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Long Hall Loppet 2020


The Inaugural Long Hall Loppet was held on March 14, 2020. Like many of the races this season, the weather leading up to the race was not quite ideal, but the venue delivered an exceptional event. Not only was there a meteorological event that threatened the Long Hall, but there was also a State of Emergency to consider as well. Organizers and skiers persevered, and with some modification as well as planned luck, the event was held within the constraints of the recommended guidelines.

The saying in like a lion out like a lamb had not been tested too much for March 2020, but the Wildcat was roaring in Pinkham Notch. High winds whipped through the Ellis River Valley, putting a chill on the athletes even though the temperature was climbing well into the thirties under sunny skies. A portable yurt was erected, only to be swept off into the woods by a powerful gust within moments of being anchored to the trail. In the excitement, it collapsed and folded itself up into its compact transport configuration, and it was decided that it was best to leave it where it was and deal with it later.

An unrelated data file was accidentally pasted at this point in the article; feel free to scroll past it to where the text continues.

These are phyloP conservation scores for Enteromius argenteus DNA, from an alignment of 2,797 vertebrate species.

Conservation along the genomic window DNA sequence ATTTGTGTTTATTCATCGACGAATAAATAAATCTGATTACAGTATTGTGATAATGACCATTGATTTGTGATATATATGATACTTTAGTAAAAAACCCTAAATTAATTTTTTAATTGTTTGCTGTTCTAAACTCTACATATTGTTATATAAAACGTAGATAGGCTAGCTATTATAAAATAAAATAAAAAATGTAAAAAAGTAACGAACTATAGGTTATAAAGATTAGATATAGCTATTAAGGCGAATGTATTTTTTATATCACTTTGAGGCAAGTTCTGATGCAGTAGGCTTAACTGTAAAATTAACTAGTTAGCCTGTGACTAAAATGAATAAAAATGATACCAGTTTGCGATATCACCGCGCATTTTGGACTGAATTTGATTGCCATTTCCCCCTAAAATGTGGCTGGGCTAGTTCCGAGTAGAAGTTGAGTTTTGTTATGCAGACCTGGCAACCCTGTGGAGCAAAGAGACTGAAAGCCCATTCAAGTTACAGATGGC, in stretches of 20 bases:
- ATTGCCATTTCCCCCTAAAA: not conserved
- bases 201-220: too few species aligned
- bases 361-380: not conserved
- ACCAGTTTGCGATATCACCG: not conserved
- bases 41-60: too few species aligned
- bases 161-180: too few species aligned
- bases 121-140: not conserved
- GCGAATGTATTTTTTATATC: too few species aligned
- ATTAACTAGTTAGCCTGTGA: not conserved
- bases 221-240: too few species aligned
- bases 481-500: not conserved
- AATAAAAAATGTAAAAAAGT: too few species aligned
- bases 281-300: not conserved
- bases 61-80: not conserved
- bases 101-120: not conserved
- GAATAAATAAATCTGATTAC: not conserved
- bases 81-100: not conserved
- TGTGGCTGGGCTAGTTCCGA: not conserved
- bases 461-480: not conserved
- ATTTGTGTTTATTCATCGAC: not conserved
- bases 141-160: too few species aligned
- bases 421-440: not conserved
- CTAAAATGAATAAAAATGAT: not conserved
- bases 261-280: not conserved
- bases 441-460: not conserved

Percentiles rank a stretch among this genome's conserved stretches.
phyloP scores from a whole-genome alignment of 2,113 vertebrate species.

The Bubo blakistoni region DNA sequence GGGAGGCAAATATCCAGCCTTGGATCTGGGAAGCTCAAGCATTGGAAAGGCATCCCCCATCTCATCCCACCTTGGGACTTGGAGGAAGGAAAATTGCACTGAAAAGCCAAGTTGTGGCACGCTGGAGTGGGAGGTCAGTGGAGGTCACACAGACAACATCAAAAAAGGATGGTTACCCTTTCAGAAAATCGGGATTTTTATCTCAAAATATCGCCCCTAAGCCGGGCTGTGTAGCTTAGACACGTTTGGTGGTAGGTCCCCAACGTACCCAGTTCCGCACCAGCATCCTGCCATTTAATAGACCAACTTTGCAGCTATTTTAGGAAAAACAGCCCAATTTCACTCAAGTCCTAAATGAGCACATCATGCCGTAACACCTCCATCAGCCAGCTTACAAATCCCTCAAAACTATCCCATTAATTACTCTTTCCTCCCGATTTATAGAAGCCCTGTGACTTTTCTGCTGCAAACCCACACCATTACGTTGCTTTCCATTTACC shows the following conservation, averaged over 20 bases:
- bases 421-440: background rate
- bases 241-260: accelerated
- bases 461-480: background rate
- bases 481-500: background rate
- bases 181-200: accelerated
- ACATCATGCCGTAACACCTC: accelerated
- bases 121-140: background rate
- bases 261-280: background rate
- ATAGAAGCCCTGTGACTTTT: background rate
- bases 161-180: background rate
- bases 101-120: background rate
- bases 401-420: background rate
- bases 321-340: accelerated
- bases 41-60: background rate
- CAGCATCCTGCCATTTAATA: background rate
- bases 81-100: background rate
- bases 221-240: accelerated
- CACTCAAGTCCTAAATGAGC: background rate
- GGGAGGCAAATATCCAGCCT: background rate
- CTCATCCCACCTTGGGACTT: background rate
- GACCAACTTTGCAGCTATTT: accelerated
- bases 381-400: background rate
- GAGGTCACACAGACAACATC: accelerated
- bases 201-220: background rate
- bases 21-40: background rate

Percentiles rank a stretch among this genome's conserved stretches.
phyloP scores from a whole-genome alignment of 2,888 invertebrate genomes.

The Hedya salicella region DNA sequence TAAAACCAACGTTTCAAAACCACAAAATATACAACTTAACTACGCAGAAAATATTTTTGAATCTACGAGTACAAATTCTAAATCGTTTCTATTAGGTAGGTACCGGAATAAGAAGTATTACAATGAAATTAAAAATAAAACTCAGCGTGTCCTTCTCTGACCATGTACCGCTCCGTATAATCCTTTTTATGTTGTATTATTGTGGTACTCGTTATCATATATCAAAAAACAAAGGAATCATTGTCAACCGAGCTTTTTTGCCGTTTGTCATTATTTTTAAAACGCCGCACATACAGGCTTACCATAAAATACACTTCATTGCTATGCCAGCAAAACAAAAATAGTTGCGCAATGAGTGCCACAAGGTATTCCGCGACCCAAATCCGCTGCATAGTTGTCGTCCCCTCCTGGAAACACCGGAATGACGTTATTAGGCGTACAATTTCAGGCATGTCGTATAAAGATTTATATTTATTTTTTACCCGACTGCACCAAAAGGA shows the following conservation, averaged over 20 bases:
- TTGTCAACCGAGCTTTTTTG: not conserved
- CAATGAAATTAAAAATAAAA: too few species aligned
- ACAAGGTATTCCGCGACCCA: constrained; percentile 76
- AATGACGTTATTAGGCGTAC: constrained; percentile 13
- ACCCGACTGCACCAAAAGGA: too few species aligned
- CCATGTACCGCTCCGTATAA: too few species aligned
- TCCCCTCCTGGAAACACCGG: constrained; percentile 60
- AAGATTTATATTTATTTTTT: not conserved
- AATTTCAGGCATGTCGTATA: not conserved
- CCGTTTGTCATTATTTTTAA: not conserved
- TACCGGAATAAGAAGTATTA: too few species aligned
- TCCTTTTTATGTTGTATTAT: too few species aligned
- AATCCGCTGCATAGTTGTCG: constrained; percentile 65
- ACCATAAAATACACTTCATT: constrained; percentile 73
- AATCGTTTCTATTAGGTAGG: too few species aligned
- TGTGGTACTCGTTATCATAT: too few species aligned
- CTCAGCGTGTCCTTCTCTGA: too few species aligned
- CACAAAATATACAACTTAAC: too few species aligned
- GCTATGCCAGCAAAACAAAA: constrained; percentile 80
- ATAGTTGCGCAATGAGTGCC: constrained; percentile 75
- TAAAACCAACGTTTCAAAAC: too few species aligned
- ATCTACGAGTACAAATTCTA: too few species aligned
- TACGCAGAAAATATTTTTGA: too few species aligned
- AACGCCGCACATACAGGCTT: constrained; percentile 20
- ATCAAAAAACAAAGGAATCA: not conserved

The Long Hall Loppet had a rolling start. This was a concept few had experience with, but participants adapted, and it made for natural social distancing for the “socially awkward” Nordic skiing population. My initial thought was that it would provide people the opportunity to get a jump on things and not tie up timers at the end of the day if they may not be the fastest skier out there. As it turned out, people used the two-hour starting window to determine the condition they wanted to ski on. Many opted for an early start on firmer snow, while others waited until it softened a little. Some wanted to get it done and move on with the day, and others wanted to chase. There were many other reasons, as well. The rolling start seemed to work for everyone, and may be a model for future races when circumstances discourage assembly of large numbers of people.